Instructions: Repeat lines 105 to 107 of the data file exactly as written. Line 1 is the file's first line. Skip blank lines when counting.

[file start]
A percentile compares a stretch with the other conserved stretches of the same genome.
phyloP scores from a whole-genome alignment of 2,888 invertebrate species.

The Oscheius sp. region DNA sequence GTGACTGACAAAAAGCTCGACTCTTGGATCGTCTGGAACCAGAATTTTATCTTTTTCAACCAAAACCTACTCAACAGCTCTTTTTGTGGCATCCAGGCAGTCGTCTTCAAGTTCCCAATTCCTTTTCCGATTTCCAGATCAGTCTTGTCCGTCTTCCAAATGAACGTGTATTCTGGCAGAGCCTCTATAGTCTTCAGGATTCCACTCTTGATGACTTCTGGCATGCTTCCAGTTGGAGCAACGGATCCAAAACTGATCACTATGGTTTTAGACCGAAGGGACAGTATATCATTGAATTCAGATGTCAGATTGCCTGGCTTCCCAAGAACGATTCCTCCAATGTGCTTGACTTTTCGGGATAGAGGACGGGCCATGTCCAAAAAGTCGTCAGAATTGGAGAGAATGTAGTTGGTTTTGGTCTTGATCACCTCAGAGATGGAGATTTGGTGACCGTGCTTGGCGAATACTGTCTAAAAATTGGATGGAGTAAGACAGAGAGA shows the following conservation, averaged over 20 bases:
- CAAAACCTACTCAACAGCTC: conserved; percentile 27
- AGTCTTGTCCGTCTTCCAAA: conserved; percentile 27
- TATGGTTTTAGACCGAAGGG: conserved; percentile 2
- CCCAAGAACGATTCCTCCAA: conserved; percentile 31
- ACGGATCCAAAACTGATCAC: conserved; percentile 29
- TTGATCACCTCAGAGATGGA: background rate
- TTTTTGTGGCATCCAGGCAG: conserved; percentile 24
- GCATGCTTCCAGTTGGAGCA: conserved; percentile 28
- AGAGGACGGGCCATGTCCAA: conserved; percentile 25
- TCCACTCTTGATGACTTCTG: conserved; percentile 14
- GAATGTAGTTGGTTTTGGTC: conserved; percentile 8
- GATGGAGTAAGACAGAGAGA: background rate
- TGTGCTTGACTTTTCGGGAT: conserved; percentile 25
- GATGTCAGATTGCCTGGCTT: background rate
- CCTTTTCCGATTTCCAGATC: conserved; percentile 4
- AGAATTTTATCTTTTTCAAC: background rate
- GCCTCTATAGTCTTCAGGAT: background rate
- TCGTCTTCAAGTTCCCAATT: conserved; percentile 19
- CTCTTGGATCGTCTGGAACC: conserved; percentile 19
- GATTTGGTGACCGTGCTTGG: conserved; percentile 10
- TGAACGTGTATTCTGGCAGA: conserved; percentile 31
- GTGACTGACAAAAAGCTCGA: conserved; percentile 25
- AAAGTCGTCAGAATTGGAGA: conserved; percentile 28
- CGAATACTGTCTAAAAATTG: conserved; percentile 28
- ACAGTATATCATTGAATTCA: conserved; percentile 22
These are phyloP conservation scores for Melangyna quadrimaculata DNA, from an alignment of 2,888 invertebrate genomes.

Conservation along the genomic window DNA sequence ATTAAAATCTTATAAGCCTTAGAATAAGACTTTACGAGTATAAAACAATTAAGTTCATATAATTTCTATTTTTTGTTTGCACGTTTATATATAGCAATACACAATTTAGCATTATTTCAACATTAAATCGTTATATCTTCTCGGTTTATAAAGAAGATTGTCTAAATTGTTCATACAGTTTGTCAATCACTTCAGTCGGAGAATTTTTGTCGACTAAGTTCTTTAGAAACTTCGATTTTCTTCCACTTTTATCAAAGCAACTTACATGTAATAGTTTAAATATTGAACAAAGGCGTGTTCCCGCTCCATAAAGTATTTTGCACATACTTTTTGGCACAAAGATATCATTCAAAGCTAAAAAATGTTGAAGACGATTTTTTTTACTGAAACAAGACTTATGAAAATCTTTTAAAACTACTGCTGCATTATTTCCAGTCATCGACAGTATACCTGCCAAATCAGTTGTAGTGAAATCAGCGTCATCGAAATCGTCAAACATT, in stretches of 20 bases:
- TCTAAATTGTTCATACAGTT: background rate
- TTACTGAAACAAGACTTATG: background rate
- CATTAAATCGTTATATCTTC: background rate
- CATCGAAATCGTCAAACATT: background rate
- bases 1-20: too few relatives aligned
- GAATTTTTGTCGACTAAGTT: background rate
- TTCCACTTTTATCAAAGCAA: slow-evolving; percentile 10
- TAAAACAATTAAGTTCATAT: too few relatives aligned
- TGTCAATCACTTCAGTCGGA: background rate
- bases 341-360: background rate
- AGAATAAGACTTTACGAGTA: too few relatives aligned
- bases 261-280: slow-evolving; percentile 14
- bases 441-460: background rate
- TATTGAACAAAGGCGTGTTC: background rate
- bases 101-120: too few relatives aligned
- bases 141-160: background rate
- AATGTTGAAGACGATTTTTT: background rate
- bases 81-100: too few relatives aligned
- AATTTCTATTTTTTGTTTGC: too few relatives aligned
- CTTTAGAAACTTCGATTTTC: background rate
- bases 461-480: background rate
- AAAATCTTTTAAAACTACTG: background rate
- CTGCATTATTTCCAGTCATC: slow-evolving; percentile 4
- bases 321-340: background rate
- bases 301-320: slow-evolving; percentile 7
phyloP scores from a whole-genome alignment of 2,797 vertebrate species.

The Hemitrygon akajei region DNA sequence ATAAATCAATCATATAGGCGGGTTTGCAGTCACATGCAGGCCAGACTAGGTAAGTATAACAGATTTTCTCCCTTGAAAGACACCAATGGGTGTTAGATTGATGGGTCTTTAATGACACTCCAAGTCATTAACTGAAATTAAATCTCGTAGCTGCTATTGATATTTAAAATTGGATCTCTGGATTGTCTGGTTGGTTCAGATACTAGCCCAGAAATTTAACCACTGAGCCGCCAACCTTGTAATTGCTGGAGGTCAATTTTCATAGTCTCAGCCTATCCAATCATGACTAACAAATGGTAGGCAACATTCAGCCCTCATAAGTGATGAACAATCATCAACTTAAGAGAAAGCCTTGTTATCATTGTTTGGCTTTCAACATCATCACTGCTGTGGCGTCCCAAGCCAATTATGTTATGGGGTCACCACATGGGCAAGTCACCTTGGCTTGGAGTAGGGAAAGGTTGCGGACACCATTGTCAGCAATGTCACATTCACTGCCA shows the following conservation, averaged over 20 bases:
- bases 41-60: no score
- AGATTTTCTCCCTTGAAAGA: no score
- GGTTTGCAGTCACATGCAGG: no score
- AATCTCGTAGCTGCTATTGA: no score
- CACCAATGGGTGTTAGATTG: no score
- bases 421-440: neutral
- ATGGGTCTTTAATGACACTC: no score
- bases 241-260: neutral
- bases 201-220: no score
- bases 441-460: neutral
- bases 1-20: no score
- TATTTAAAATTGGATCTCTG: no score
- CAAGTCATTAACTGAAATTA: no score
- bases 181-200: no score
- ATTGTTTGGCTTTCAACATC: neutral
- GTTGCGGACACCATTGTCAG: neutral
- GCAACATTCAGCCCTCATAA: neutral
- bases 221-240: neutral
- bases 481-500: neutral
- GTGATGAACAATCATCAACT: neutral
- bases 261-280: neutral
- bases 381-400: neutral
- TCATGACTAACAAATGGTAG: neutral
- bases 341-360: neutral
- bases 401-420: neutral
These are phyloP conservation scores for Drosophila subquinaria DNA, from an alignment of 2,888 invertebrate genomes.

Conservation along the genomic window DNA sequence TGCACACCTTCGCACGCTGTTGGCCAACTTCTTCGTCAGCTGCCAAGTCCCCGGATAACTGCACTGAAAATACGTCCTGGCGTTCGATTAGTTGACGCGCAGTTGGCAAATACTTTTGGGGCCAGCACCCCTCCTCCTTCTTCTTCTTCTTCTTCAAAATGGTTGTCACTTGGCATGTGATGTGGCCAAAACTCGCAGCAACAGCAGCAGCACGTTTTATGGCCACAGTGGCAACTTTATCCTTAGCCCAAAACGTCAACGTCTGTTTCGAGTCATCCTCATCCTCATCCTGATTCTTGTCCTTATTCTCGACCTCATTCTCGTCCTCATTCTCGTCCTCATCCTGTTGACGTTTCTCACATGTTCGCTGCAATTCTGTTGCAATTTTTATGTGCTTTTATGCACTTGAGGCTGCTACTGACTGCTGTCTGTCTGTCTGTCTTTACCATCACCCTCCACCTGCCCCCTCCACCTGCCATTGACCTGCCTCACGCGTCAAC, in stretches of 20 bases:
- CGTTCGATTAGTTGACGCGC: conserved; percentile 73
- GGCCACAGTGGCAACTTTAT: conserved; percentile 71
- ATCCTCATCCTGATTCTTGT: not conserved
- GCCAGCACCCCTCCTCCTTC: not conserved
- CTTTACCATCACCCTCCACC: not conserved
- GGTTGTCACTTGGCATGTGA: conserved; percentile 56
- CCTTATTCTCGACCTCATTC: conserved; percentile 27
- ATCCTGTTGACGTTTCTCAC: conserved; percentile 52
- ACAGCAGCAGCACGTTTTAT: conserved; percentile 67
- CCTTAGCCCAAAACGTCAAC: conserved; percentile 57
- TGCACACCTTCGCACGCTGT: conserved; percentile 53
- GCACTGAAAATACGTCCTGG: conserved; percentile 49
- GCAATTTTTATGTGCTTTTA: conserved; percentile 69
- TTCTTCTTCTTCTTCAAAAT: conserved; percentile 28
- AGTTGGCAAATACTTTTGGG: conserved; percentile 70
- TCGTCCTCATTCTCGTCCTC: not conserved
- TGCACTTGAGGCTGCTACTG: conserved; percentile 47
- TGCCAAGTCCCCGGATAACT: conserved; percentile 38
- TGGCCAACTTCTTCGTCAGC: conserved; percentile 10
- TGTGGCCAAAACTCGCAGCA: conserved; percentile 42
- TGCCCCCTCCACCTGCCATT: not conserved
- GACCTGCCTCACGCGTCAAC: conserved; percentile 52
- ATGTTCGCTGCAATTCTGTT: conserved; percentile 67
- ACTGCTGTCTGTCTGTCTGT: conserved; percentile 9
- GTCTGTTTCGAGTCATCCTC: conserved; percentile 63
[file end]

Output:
- TGCCCCCTCCACCTGCCATT: not conserved
- GACCTGCCTCACGCGTCAAC: conserved; percentile 52
- ATGTTCGCTGCAATTCTGTT: conserved; percentile 67